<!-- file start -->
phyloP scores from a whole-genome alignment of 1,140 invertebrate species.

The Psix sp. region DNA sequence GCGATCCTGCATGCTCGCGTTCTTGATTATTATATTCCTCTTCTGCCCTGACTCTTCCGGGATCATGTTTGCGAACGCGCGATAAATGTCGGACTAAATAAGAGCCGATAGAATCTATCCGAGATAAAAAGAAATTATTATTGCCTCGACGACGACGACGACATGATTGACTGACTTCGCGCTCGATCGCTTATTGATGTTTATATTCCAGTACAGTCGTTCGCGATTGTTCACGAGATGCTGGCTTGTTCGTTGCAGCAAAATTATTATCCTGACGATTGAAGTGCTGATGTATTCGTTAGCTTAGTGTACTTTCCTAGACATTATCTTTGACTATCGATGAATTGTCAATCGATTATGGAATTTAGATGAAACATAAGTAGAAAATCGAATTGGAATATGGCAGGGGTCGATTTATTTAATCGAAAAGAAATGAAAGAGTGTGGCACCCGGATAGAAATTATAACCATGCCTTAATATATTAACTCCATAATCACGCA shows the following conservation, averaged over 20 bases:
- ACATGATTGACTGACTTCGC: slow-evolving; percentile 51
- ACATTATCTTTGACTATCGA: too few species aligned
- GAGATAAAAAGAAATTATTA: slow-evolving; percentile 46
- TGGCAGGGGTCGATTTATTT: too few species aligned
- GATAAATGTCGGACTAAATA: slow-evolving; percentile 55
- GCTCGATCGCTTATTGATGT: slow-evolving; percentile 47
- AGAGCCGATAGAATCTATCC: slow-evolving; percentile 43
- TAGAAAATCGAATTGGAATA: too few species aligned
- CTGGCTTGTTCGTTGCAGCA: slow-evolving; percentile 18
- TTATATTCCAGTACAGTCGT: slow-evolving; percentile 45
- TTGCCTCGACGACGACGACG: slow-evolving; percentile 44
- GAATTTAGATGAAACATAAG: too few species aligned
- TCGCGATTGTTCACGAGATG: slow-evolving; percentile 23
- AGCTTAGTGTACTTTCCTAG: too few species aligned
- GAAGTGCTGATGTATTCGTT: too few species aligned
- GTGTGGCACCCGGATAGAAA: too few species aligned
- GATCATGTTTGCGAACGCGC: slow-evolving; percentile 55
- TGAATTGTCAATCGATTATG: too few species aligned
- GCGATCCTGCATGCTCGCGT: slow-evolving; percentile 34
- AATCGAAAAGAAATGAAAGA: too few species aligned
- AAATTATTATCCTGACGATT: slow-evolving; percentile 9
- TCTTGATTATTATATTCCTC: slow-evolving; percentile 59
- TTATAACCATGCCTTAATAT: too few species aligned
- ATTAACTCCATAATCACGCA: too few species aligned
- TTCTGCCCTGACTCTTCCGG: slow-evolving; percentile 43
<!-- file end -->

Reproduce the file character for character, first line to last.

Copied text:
phyloP scores from a whole-genome alignment of 1,140 invertebrate species.

The Psix sp. region DNA sequence GCGATCCTGCATGCTCGCGTTCTTGATTATTATATTCCTCTTCTGCCCTGACTCTTCCGGGATCATGTTTGCGAACGCGCGATAAATGTCGGACTAAATAAGAGCCGATAGAATCTATCCGAGATAAAAAGAAATTATTATTGCCTCGACGACGACGACGACATGATTGACTGACTTCGCGCTCGATCGCTTATTGATGTTTATATTCCAGTACAGTCGTTCGCGATTGTTCACGAGATGCTGGCTTGTTCGTTGCAGCAAAATTATTATCCTGACGATTGAAGTGCTGATGTATTCGTTAGCTTAGTGTACTTTCCTAGACATTATCTTTGACTATCGATGAATTGTCAATCGATTATGGAATTTAGATGAAACATAAGTAGAAAATCGAATTGGAATATGGCAGGGGTCGATTTATTTAATCGAAAAGAAATGAAAGAGTGTGGCACCCGGATAGAAATTATAACCATGCCTTAATATATTAACTCCATAATCACGCA shows the following conservation, averaged over 20 bases:
- ACATGATTGACTGACTTCGC: slow-evolving; percentile 51
- ACATTATCTTTGACTATCGA: too few species aligned
- GAGATAAAAAGAAATTATTA: slow-evolving; percentile 46
- TGGCAGGGGTCGATTTATTT: too few species aligned
- GATAAATGTCGGACTAAATA: slow-evolving; percentile 55
- GCTCGATCGCTTATTGATGT: slow-evolving; percentile 47
- AGAGCCGATAGAATCTATCC: slow-evolving; percentile 43
- TAGAAAATCGAATTGGAATA: too few species aligned
- CTGGCTTGTTCGTTGCAGCA: slow-evolving; percentile 18
- TTATATTCCAGTACAGTCGT: slow-evolving; percentile 45
- TTGCCTCGACGACGACGACG: slow-evolving; percentile 44
- GAATTTAGATGAAACATAAG: too few species aligned
- TCGCGATTGTTCACGAGATG: slow-evolving; percentile 23
- AGCTTAGTGTACTTTCCTAG: too few species aligned
- GAAGTGCTGATGTATTCGTT: too few species aligned
- GTGTGGCACCCGGATAGAAA: too few species aligned
- GATCATGTTTGCGAACGCGC: slow-evolving; percentile 55
- TGAATTGTCAATCGATTATG: too few species aligned
- GCGATCCTGCATGCTCGCGT: slow-evolving; percentile 34
- AATCGAAAAGAAATGAAAGA: too few species aligned
- AAATTATTATCCTGACGATT: slow-evolving; percentile 9
- TCTTGATTATTATATTCCTC: slow-evolving; percentile 59
- TTATAACCATGCCTTAATAT: too few species aligned
- ATTAACTCCATAATCACGCA: too few species aligned
- TTCTGCCCTGACTCTTCCGG: slow-evolving; percentile 43